CANADA STOCKS-TSX slumps to 1-month low as golds dive

Fri Jun 7, 2013 5:21pm EDT
 
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* TSX falls 36.03 points, or 0.29 percent, at 12,373.30
    * Seven of 10 main sectors rise
    * Gold shares tumble 5 percent as bullion drops

    By John Tilak and Alastair Sharp
    TORONTO, June 7 (Reuters) - Canada's main stock index
slipped to a one-month low on Friday as a slump in gold miners,
which followed a tumbling bullion price, offset strength in
several other sectors after a robust U.S. jobs report.
    The market's decline, its sixth straight daily drop, sharply
contrasted with strong gains seen south of the border.
    U.S. employers stepped up hiring in May in a show of
economic resilience that analysts said suggests the Federal
Reserve could begin to scale back its monetary stimulus later
this year. 
    But fears that the Fed could turn off the monetary tap hit
gold prices and diminished the precious metal's appeal as a
safe-haven asset. 
    "The jobs numbers show evidence of a grinding recovery in
the United States, which is measurably positive, but not
robustly so," said Stephen Wood, chief market strategist, North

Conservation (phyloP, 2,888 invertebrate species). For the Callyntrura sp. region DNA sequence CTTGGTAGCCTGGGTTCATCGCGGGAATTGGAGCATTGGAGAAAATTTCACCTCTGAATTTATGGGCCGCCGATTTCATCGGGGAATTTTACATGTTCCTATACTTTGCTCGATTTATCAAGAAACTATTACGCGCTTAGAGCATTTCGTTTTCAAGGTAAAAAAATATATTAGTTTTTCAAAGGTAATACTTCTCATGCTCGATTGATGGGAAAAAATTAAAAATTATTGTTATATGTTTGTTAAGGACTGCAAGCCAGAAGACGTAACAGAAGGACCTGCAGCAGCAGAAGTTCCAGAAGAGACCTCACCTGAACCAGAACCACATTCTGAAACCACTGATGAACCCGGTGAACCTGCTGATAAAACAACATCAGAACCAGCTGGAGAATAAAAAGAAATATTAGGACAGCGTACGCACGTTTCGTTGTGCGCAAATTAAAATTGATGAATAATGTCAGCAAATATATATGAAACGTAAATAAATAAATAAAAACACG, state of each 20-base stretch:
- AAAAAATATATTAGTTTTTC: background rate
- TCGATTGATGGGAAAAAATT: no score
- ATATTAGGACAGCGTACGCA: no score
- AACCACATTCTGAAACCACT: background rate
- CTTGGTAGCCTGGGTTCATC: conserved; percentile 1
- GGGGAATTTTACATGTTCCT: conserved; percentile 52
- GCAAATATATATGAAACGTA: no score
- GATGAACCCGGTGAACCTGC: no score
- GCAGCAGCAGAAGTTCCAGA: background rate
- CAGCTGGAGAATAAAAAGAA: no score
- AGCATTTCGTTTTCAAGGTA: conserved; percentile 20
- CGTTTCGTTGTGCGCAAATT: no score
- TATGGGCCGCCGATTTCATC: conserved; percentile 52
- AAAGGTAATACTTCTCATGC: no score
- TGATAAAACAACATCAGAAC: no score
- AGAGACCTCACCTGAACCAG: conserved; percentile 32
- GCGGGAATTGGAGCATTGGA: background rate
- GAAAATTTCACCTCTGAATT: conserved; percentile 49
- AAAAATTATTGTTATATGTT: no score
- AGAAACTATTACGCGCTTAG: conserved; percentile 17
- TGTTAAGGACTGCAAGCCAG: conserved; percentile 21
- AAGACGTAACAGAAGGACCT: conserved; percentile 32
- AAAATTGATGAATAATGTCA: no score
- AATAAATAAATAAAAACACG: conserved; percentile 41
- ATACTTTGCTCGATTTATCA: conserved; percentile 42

America, at Russell Investments.
    "The data suggests that there is no reason to think that the
Fed's going to deviate significantly from their current policy
position."
    The Toronto Stock Exchange's S&P/TSX composite index
 closed down 36.03 points, or 0.29 percent, at
12,373.30, after earlier slipping to its lowest since May 2.
Seven of the 10 main sectors on the index were higher.
    The index lost 2.2 percent on the week.
    The Canadian market has been pulled down by the natural
resources sectors, which have been hit by volatile commodity
prices.
    "Within equities, we have a pretty large tilt toward U.S.
stocks and a pretty large tilt away from Canadian stocks," said
Geoff Stein, a portfolio manager with Fidelity Investments who
helps manage about $55 billion in assets. 
    Stein is cautious about Canadian equities due in part to the
weakness in the resource groups and the slowdown in the housing
industry.
    The benchmark Canadian index is in the red for the year,
while the U.S. S&P 500 has gained 15.2 percent.
    Gold stocks gave back 5 percent and dragged the materials
group down 3.4 percent.
    Goldcorp Inc slid 5.1 percent and Barrick Gold Corp
 declined 4.9 percent.
    Financials, the index's most heavily weighted sector, gained
0.3 percent. Manulife Financial Corp climbed 2.1
percent and had the biggest positive influence on the market.